February was a slow and “blah” month for getting anything done on the farm. The month started with rain. The rain was much needed and it was of the kind that allows the soil to get saturated. It was light rain over several days, not the kind that washes soil away. This area is currently at 61% of its annual water need. More rain is expected this second week of March.
So while it was raining and cold, it was also a “blah” month. And as we were calculating our solar system purchase, we saw the reality of the few days of no sunshine and the effect that will have on us if we are totally dependent on an off-grid solar system.
The most expensive electrical usage comes from winter heating and summer cooling. Our summers are not so hot that fans cannot keep us comfortable. Having spent last July, August and September, the hottest months here in Karak, we know fans are enough to keep us cool. This leaves winter heating from November through March or April. Preparing for 3 days of no sunshine, which is what happened in February, caused us to make a different plan for winter heating – combustibles.
The combustibles available here in Jordan are wood, jift (dried olive pits pressed together), pellets and charcoal burning in wood stove. The use of combustibles cut our solar use almost in half which greatly reduced the cost of purchasing and installing the system. Praise the Father for this little bit of experience and insight!
As we move forward building the farm infrastructure, we will build a wood shed for the wood we buy and store jift, pellets and charcoal also.
A small and crumbling cinder bock building was dismantled to make room for the caravans which we hope will start coming before Passover. We plan to be in Jerusalem for Passover which means construction will stop until we return.
We traveled to the caravan construction company to view the progress of the build and to deliver the wood stoves we purchased so they can install them. They had begun to build it “the Jordanian” way instead of by Kimberly’s detailed blueprint. I am glad we got to see the caravan in the early stages. The bathroom door was changed and narrowed so that our washer and dryer would not go through. That has been changed back to my original plan, or so I hope.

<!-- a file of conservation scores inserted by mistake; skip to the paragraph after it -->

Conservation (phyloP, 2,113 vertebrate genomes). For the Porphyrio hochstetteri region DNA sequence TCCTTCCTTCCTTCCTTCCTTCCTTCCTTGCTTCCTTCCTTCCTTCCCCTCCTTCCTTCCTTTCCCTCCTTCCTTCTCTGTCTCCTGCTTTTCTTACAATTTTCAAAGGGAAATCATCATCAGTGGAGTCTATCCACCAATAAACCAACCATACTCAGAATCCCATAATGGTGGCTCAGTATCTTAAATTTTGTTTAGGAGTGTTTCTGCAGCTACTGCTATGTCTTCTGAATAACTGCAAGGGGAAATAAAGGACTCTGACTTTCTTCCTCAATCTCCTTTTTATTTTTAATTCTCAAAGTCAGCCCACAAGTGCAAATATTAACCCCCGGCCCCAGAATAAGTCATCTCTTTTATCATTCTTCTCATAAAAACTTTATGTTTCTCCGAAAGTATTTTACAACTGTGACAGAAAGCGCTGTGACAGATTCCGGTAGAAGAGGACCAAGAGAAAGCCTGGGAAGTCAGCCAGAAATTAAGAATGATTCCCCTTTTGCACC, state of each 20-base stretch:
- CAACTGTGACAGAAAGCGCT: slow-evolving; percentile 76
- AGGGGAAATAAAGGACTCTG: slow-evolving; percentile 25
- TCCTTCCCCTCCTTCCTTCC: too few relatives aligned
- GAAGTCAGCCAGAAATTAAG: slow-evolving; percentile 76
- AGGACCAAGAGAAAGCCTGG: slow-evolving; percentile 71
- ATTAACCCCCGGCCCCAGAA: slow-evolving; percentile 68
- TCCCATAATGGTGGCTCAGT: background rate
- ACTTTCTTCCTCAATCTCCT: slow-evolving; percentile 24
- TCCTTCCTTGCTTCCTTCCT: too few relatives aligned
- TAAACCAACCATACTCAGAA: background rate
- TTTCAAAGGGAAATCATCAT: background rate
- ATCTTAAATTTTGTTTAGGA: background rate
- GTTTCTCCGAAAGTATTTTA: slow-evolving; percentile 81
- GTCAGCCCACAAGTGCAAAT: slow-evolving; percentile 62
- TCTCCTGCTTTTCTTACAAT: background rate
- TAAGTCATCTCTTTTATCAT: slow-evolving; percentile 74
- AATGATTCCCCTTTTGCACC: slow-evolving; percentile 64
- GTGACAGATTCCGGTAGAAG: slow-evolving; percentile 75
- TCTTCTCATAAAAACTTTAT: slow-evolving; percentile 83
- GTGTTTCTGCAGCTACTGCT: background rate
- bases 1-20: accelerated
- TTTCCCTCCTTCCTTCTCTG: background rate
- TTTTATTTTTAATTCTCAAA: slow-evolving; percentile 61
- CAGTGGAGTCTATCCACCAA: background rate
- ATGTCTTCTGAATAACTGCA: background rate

Upcoming in the next few weeks before Passover is the excavation of the land where the 8 caravans will sit. It needs to be graded, rolled, the back and gray water plumbing needs to be buried.
Here is the Google Earth view of the farm. All the little dots are olive trees.
Here is a view of the back of the farm where all the buildings will go.
The solar panels will be installed near the first cistern seen on the right. The largest building in this view is planned to be the central kitchen and meeting area.
The olive trees are shown here in their current medium size. The canopy will get much larger as they grow. Our next step to accomplish before Passover is to fertilize and lay the mulch in the circular trenches around the trees.
I was studying Isaiah 24 – 27 on Shabbat when I came across this scripture:
Isaiah 26:20 Come, my people, enter thou into thy chambers, and shut thy doors about thee: hide thyself as it were for a little moment, until the indignation be overpast. -KJV
Isaiah 26:20 Come, my people, enter into your rooms, and shut your doors behind you. Hide yourself for a little moment, until the indignation is past. -WEB
I have read this many times in the past, speculating on what does “your chambers” or “your rooms” mean. Reading it this time, I saw that in some small way, our little caravans are fulfilling the obvious need for “chambers” or “rooms” for people to live in while YHVH’s indignation passes over the earth leaving this area unscathed. Just thought I would share that.
Bibles. We need Bibles, paper Bibles, so that the refugees fleeing from the US and other nations will have Bibles when they get here. Rick has been trying to find a way to get free Bibles sent to Jordan and is finding the path blocked. If you know of any organizations that ship free Bibles internationally, please let us know. One more thing, we prefer King James Bibles as we find them to be the most accurate translation from the Hebrew and Greek.
We are planning to store bedding and clothing. If you would like to contribute to this effort, please let me know. We can accept boxes of bedding and clothing. Please contact me at the email address below for more details. We don’t know right now the bed sizes. I will update this information as we get the farm built and up and running.
I won’t post a farm update again until after we return from Jerusalem. Please pray for our farm and the other farms in this network which has grown from 3 farms to 4 now. May YHVH’s will be done in all that we do.
We appreciate your financial support, too, as we prepare for Yeshua’s Bride to arrive!
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